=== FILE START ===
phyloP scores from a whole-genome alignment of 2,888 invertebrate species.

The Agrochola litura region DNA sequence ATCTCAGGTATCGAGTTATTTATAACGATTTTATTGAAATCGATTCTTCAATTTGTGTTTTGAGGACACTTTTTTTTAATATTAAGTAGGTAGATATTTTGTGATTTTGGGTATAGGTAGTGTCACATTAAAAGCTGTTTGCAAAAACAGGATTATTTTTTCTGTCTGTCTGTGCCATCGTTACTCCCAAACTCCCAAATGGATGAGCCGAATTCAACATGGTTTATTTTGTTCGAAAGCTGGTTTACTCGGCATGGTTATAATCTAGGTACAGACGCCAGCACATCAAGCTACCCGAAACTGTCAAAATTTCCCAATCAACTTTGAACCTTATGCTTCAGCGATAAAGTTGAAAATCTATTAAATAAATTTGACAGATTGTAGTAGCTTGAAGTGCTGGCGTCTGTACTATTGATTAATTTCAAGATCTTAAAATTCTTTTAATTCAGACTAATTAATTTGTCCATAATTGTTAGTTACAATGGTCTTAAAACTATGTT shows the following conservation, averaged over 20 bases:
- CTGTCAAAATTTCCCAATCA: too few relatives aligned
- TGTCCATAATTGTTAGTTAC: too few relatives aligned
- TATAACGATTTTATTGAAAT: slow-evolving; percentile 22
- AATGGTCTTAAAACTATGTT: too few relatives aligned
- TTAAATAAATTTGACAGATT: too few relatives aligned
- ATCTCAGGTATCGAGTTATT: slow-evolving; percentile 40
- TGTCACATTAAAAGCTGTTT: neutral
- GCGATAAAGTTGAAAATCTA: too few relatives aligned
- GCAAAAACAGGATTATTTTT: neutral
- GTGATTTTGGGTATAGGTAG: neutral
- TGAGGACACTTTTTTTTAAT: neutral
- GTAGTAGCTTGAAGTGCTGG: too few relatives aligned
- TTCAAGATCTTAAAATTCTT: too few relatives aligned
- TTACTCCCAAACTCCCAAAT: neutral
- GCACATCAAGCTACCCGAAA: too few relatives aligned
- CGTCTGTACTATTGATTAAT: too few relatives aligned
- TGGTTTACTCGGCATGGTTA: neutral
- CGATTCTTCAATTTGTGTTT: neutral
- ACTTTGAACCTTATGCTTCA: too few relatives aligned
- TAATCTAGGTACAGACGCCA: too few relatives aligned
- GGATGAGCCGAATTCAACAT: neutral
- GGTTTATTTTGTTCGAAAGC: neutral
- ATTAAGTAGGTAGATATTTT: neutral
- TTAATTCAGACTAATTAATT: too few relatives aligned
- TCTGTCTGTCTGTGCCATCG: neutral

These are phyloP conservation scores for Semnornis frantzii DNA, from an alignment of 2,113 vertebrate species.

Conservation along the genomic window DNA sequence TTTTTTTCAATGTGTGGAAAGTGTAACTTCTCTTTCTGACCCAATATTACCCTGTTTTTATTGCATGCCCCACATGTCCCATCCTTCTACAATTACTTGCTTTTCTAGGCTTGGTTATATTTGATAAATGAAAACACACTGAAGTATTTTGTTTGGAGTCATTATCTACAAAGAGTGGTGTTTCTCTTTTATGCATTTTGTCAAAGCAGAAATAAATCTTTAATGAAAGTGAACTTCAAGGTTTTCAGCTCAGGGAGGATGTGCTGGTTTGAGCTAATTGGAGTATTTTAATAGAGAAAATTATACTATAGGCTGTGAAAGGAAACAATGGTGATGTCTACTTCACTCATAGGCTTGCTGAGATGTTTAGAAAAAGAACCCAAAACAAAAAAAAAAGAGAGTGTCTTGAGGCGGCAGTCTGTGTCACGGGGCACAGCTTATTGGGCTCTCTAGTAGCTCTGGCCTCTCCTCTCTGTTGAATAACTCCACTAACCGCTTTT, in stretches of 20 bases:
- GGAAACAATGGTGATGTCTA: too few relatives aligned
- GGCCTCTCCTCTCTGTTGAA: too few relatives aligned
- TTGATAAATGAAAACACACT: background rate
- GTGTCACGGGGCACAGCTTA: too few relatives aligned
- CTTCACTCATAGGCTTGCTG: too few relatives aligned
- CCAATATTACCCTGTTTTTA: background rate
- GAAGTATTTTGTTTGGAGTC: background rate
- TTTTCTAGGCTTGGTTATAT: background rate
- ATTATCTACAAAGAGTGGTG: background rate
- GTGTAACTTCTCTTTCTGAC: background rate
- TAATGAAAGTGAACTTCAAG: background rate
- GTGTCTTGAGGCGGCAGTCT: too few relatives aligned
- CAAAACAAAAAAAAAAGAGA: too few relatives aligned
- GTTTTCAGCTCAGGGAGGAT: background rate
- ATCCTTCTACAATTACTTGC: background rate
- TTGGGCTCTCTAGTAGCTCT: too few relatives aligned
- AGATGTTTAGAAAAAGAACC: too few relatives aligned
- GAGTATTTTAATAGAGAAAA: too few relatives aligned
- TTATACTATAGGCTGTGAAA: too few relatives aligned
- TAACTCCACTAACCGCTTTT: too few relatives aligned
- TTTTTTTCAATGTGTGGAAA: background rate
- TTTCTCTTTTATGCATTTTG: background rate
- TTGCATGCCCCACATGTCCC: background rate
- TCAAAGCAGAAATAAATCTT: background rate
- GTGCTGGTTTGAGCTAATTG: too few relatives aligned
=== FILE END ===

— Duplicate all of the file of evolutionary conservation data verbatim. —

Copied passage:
phyloP scores from a whole-genome alignment of 2,888 invertebrate species.

The Agrochola litura region DNA sequence ATCTCAGGTATCGAGTTATTTATAACGATTTTATTGAAATCGATTCTTCAATTTGTGTTTTGAGGACACTTTTTTTTAATATTAAGTAGGTAGATATTTTGTGATTTTGGGTATAGGTAGTGTCACATTAAAAGCTGTTTGCAAAAACAGGATTATTTTTTCTGTCTGTCTGTGCCATCGTTACTCCCAAACTCCCAAATGGATGAGCCGAATTCAACATGGTTTATTTTGTTCGAAAGCTGGTTTACTCGGCATGGTTATAATCTAGGTACAGACGCCAGCACATCAAGCTACCCGAAACTGTCAAAATTTCCCAATCAACTTTGAACCTTATGCTTCAGCGATAAAGTTGAAAATCTATTAAATAAATTTGACAGATTGTAGTAGCTTGAAGTGCTGGCGTCTGTACTATTGATTAATTTCAAGATCTTAAAATTCTTTTAATTCAGACTAATTAATTTGTCCATAATTGTTAGTTACAATGGTCTTAAAACTATGTT shows the following conservation, averaged over 20 bases:
- CTGTCAAAATTTCCCAATCA: too few relatives aligned
- TGTCCATAATTGTTAGTTAC: too few relatives aligned
- TATAACGATTTTATTGAAAT: slow-evolving; percentile 22
- AATGGTCTTAAAACTATGTT: too few relatives aligned
- TTAAATAAATTTGACAGATT: too few relatives aligned
- ATCTCAGGTATCGAGTTATT: slow-evolving; percentile 40
- TGTCACATTAAAAGCTGTTT: neutral
- GCGATAAAGTTGAAAATCTA: too few relatives aligned
- GCAAAAACAGGATTATTTTT: neutral
- GTGATTTTGGGTATAGGTAG: neutral
- TGAGGACACTTTTTTTTAAT: neutral
- GTAGTAGCTTGAAGTGCTGG: too few relatives aligned
- TTCAAGATCTTAAAATTCTT: too few relatives aligned
- TTACTCCCAAACTCCCAAAT: neutral
- GCACATCAAGCTACCCGAAA: too few relatives aligned
- CGTCTGTACTATTGATTAAT: too few relatives aligned
- TGGTTTACTCGGCATGGTTA: neutral
- CGATTCTTCAATTTGTGTTT: neutral
- ACTTTGAACCTTATGCTTCA: too few relatives aligned
- TAATCTAGGTACAGACGCCA: too few relatives aligned
- GGATGAGCCGAATTCAACAT: neutral
- GGTTTATTTTGTTCGAAAGC: neutral
- ATTAAGTAGGTAGATATTTT: neutral
- TTAATTCAGACTAATTAATT: too few relatives aligned
- TCTGTCTGTCTGTGCCATCG: neutral

These are phyloP conservation scores for Semnornis frantzii DNA, from an alignment of 2,113 vertebrate species.

Conservation along the genomic window DNA sequence TTTTTTTCAATGTGTGGAAAGTGTAACTTCTCTTTCTGACCCAATATTACCCTGTTTTTATTGCATGCCCCACATGTCCCATCCTTCTACAATTACTTGCTTTTCTAGGCTTGGTTATATTTGATAAATGAAAACACACTGAAGTATTTTGTTTGGAGTCATTATCTACAAAGAGTGGTGTTTCTCTTTTATGCATTTTGTCAAAGCAGAAATAAATCTTTAATGAAAGTGAACTTCAAGGTTTTCAGCTCAGGGAGGATGTGCTGGTTTGAGCTAATTGGAGTATTTTAATAGAGAAAATTATACTATAGGCTGTGAAAGGAAACAATGGTGATGTCTACTTCACTCATAGGCTTGCTGAGATGTTTAGAAAAAGAACCCAAAACAAAAAAAAAAGAGAGTGTCTTGAGGCGGCAGTCTGTGTCACGGGGCACAGCTTATTGGGCTCTCTAGTAGCTCTGGCCTCTCCTCTCTGTTGAATAACTCCACTAACCGCTTTT, in stretches of 20 bases:
- GGAAACAATGGTGATGTCTA: too few relatives aligned
- GGCCTCTCCTCTCTGTTGAA: too few relatives aligned
- TTGATAAATGAAAACACACT: background rate
- GTGTCACGGGGCACAGCTTA: too few relatives aligned
- CTTCACTCATAGGCTTGCTG: too few relatives aligned
- CCAATATTACCCTGTTTTTA: background rate
- GAAGTATTTTGTTTGGAGTC: background rate
- TTTTCTAGGCTTGGTTATAT: background rate
- ATTATCTACAAAGAGTGGTG: background rate
- GTGTAACTTCTCTTTCTGAC: background rate
- TAATGAAAGTGAACTTCAAG: background rate
- GTGTCTTGAGGCGGCAGTCT: too few relatives aligned
- CAAAACAAAAAAAAAAGAGA: too few relatives aligned
- GTTTTCAGCTCAGGGAGGAT: background rate
- ATCCTTCTACAATTACTTGC: background rate
- TTGGGCTCTCTAGTAGCTCT: too few relatives aligned
- AGATGTTTAGAAAAAGAACC: too few relatives aligned
- GAGTATTTTAATAGAGAAAA: too few relatives aligned
- TTATACTATAGGCTGTGAAA: too few relatives aligned
- TAACTCCACTAACCGCTTTT: too few relatives aligned
- TTTTTTTCAATGTGTGGAAA: background rate
- TTTCTCTTTTATGCATTTTG: background rate
- TTGCATGCCCCACATGTCCC: background rate
- TCAAAGCAGAAATAAATCTT: background rate
- GTGCTGGTTTGAGCTAATTG: too few relatives aligned